Mark 8:22-38 – Are you for Jesus or Satan?

In this passage, we continue to see how we can still be ignorant of Jesus’ plans in our lives. We see the motif of blindness and it seems to echo what is happening in Peter.

Jesus heals a blind man, but the revelation of sight is a gradual process. The man can see the figures before him, but can’t truly recognise them for what they really are. Later, we see Peter confess that Jesus is the messiah. He can see the figure before him. He knows who Jesus is. But he cannot really recognise who the Messiah is. Peter’s understanding of who is before him is very limited.

Peter has grown up with this preconceived idea of what a Messiah would do. You couldn’t really blame him; it is based on Scripture. However, as we saw in yesterday’s passage, the disciples (and much of society around them) have an extremely worldly perspective. Their concerns before were bread and hunger. The concerns that shaped the interpretation of Scripture that Peter obviously believes are very human too. They deal with human kingdoms and politics and power. Jesus cam to deal with the cosmic and spiritual realms. Compared to what Jesus was here to do, Peter’s vision is tiny.

Yet, Peter is completely set on this idea. He is so set in fact, that when Jesus suggests that the plan is different, Peter tells Jesus off. Imagine that conversation: in one breath Peter says that Jesus was sent by God and in the next tells Jesus he can’t do what he wants to do. If Peter was right in the first instance, he is definitely overstepping the mark. As a result, Jesus actually says Peter is Satan.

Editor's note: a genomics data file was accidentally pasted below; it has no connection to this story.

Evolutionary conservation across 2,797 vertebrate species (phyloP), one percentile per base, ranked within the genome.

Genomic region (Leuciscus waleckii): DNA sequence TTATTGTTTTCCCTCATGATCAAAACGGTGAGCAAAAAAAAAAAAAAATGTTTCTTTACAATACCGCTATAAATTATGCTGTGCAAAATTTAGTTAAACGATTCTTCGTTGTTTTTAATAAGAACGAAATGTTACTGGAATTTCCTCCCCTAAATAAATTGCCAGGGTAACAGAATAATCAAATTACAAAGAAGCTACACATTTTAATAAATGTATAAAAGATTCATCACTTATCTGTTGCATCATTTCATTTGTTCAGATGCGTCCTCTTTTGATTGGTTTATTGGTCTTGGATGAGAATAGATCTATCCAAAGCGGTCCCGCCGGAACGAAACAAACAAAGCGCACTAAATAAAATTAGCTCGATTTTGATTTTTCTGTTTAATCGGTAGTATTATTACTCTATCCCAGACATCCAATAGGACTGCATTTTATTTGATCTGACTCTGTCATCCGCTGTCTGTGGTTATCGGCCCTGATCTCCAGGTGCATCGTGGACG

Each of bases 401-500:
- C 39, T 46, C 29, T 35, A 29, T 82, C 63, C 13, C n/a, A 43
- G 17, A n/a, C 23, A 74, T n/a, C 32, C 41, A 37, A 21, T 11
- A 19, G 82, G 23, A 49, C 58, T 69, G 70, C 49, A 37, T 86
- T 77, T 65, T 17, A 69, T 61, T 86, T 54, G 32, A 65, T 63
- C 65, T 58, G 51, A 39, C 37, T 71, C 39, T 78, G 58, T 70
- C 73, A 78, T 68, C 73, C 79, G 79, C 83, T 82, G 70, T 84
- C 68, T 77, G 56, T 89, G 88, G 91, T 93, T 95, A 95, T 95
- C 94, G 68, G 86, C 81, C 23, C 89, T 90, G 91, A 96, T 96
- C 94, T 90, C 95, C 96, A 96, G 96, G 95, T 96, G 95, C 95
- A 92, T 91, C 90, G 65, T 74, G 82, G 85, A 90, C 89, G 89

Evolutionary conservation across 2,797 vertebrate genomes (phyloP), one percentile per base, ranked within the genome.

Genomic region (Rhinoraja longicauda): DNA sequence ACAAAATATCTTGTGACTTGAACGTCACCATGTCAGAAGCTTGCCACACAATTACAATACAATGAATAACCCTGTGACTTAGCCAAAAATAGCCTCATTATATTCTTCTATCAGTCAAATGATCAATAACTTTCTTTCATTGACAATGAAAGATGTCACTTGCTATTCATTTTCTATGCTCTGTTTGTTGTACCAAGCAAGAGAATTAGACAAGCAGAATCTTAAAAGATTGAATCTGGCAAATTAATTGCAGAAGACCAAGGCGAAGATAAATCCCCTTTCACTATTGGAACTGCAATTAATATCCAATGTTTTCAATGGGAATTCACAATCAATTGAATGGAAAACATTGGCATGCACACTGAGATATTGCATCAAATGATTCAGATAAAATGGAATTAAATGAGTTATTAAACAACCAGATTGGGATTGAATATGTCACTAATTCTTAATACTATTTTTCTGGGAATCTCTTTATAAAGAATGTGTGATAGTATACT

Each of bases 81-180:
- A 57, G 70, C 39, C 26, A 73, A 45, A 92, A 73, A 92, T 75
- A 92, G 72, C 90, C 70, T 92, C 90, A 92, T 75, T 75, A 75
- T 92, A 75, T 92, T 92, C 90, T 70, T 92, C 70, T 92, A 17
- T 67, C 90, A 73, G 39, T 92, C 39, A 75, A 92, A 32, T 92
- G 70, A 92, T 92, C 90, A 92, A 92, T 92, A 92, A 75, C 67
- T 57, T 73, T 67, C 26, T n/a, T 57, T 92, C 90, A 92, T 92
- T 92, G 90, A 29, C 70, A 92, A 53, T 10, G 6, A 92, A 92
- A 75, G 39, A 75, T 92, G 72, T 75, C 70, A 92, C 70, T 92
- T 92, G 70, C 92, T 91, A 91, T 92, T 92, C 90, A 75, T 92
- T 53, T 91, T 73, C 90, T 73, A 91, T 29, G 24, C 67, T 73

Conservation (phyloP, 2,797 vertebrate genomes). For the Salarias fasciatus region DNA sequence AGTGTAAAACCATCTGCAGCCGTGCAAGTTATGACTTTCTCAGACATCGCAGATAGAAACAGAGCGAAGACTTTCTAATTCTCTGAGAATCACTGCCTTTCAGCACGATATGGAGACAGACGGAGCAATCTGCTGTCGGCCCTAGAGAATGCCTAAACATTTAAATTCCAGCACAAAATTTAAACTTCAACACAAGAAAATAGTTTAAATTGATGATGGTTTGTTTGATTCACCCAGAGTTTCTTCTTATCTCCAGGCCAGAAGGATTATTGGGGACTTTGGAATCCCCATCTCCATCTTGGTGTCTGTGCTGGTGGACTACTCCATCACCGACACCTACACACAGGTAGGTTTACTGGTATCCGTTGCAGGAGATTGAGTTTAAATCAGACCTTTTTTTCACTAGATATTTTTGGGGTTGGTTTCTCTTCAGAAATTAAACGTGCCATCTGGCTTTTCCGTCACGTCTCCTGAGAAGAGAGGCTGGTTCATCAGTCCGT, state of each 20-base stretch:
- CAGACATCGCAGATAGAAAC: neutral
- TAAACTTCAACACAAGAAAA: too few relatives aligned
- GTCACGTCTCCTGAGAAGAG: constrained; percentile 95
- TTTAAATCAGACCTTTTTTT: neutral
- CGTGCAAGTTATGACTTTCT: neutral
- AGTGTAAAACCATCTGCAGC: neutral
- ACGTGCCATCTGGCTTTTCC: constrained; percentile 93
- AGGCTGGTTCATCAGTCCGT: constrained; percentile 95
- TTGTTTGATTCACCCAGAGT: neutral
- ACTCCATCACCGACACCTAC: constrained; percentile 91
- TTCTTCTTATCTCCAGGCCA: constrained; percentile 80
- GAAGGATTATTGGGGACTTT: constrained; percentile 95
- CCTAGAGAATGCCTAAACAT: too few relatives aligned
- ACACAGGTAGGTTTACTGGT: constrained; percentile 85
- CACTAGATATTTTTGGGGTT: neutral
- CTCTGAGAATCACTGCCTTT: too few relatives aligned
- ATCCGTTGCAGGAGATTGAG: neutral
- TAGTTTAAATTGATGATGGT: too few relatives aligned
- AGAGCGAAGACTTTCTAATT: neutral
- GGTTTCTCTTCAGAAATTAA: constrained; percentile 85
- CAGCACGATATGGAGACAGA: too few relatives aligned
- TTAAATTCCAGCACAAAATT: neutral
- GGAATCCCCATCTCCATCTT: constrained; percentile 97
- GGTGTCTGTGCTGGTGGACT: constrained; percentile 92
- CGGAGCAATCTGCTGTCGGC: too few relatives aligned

Here, Peter is being used by Satan to get in Jesus’ way. Peter’s perspective actually doesn’t forward God’s plan, but instead promotes Satan’s agenda. The question is, when do we behave like Peter? When do we get in Jesus’s way and when do we act, by accident, on behalf of Satan? Peter loved and followed Jesus, even believed he was the Messiah. And yet, he could still get it so wrong that Jesus would tell him he was doing Satan’s work. We can love and follow Jesus and still do Satan’s work.

The next passage tells us how to avoid this pit fall. We need to be completely submissive to Jesus’s plan in our lives. We need to crucify ourselves and deny ourselves. Now often we turn that into something frankly pathetic. We turn this submission into giving a small sum to charity while we still live in the highest comfort compared to most the world’s population. We turn it into petty sacrifices, like opening our home to a Bible group once a week. We think we deny ourselves when we stand in the rain for street ministry. But the we go back to our flat screen TVs, plush couches, play on our state-of-the-art phones, and live our lives in abundance and comfort. We pursue our dreams and our desires. We plan our lives out according to our or our society’s values.